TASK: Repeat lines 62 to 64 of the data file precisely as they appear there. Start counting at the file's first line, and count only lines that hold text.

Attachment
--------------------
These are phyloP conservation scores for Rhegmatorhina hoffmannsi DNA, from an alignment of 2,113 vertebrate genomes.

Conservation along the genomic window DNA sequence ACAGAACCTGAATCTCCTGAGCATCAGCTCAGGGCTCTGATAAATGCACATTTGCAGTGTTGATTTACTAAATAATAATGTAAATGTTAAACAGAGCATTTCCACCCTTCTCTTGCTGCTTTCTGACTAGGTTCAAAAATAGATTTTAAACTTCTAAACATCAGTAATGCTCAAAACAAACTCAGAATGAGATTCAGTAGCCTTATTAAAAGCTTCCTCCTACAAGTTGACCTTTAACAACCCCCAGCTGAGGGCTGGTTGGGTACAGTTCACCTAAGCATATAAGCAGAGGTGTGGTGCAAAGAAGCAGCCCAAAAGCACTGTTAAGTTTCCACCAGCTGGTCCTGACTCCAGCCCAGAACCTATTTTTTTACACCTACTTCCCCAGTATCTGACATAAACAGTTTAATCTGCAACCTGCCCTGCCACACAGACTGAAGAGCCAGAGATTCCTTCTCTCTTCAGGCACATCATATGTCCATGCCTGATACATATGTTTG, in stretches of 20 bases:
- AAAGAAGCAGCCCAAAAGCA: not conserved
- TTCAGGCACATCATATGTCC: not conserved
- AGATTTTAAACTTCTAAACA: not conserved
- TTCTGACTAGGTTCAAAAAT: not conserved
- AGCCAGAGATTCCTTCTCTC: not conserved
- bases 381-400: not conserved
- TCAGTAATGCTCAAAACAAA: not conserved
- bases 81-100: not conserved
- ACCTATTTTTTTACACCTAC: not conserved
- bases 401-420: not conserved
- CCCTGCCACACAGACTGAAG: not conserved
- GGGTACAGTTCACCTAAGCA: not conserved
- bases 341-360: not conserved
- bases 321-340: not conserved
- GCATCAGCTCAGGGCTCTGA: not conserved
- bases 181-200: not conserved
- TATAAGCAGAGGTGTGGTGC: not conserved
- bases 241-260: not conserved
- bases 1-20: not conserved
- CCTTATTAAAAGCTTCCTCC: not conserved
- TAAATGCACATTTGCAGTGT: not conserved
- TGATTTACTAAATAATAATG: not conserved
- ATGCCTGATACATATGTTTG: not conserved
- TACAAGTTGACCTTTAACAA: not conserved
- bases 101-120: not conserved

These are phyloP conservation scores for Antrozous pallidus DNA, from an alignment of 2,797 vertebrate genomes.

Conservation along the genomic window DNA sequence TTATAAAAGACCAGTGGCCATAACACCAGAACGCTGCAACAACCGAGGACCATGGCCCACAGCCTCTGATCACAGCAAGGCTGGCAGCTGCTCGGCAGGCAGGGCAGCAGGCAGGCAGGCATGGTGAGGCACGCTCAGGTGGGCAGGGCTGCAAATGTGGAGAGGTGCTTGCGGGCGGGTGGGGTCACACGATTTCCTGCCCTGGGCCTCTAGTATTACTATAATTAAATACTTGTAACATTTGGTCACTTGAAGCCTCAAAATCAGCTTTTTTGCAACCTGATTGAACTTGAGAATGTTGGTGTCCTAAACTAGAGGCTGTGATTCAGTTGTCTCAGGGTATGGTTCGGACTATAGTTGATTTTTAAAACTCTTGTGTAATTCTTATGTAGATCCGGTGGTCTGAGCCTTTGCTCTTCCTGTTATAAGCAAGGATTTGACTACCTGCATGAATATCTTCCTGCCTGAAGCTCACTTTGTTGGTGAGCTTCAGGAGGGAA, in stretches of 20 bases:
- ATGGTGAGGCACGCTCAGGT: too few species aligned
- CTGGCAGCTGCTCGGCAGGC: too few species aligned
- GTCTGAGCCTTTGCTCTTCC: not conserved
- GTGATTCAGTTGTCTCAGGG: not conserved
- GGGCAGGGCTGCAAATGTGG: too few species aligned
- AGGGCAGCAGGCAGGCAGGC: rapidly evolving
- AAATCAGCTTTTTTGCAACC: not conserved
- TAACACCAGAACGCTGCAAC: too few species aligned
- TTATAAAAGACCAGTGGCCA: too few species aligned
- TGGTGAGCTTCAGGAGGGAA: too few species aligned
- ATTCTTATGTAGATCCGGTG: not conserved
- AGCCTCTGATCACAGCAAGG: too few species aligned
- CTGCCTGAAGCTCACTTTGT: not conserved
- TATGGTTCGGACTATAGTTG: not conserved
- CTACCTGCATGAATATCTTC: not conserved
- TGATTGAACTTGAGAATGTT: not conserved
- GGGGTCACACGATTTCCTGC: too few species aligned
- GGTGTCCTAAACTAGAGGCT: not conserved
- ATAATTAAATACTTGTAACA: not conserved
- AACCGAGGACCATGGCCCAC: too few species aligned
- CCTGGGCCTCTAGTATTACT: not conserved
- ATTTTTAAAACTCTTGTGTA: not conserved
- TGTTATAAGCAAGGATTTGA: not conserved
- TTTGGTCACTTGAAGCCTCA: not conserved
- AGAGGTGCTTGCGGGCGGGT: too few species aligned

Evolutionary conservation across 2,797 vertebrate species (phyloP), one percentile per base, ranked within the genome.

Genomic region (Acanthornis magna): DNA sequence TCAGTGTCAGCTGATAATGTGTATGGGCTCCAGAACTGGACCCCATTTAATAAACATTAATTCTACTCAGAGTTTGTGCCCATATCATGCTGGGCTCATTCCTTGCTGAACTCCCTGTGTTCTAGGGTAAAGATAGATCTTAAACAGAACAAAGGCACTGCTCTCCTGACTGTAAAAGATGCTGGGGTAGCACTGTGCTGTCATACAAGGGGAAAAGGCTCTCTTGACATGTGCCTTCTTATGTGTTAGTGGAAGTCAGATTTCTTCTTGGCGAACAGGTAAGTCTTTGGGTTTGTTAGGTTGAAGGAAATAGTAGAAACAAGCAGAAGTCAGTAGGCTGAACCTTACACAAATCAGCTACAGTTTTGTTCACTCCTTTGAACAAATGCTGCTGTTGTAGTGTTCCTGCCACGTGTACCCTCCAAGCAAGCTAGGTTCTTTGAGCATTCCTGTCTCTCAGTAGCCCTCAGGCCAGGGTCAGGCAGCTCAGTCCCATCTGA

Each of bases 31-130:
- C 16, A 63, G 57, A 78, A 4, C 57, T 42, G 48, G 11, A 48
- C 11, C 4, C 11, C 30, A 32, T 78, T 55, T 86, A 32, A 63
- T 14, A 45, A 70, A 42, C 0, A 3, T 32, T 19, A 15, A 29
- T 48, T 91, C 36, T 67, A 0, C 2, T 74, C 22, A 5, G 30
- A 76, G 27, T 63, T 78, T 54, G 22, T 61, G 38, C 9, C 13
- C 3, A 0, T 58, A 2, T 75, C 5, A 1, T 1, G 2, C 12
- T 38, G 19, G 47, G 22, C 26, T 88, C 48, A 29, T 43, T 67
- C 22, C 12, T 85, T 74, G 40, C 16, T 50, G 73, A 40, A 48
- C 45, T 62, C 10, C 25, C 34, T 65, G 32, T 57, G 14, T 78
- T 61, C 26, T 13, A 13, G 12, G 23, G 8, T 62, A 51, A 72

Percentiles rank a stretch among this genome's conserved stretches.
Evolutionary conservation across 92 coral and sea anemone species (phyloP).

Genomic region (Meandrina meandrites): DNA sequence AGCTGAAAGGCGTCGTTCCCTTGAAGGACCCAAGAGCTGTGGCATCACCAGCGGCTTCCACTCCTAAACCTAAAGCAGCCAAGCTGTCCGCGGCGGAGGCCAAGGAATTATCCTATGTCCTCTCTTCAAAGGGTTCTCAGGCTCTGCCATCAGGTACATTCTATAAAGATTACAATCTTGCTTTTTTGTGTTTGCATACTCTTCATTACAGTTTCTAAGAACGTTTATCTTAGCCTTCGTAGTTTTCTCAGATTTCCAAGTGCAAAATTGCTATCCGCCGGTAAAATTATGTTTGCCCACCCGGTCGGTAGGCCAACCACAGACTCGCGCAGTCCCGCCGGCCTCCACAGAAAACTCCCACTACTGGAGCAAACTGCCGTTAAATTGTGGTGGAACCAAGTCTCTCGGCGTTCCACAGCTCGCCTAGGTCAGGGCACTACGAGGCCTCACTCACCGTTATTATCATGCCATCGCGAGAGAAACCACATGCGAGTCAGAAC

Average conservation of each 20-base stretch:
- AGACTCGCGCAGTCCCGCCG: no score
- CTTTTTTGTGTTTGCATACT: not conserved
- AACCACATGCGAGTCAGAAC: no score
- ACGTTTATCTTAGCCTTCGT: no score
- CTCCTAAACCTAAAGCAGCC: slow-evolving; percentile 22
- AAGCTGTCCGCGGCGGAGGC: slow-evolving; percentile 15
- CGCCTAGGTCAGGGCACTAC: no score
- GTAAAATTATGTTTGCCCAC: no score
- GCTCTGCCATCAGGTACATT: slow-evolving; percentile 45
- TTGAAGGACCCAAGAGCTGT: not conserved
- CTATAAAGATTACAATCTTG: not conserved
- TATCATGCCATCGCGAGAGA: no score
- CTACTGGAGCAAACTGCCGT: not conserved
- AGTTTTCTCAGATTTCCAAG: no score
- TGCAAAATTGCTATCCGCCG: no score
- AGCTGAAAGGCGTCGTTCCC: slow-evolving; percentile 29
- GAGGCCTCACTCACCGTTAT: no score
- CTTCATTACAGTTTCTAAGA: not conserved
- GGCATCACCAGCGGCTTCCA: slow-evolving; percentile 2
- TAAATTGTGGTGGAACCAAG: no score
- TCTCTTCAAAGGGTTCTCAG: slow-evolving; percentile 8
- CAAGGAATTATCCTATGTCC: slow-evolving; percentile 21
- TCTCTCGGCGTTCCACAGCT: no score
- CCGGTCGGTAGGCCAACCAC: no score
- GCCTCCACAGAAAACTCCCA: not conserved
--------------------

- A 76, G 27, T 63, T 78, T 54, G 22, T 61, G 38, C 9, C 13
- C 3, A 0, T 58, A 2, T 75, C 5, A 1, T 1, G 2, C 12
- T 38, G 19, G 47, G 22, C 26, T 88, C 48, A 29, T 43, T 67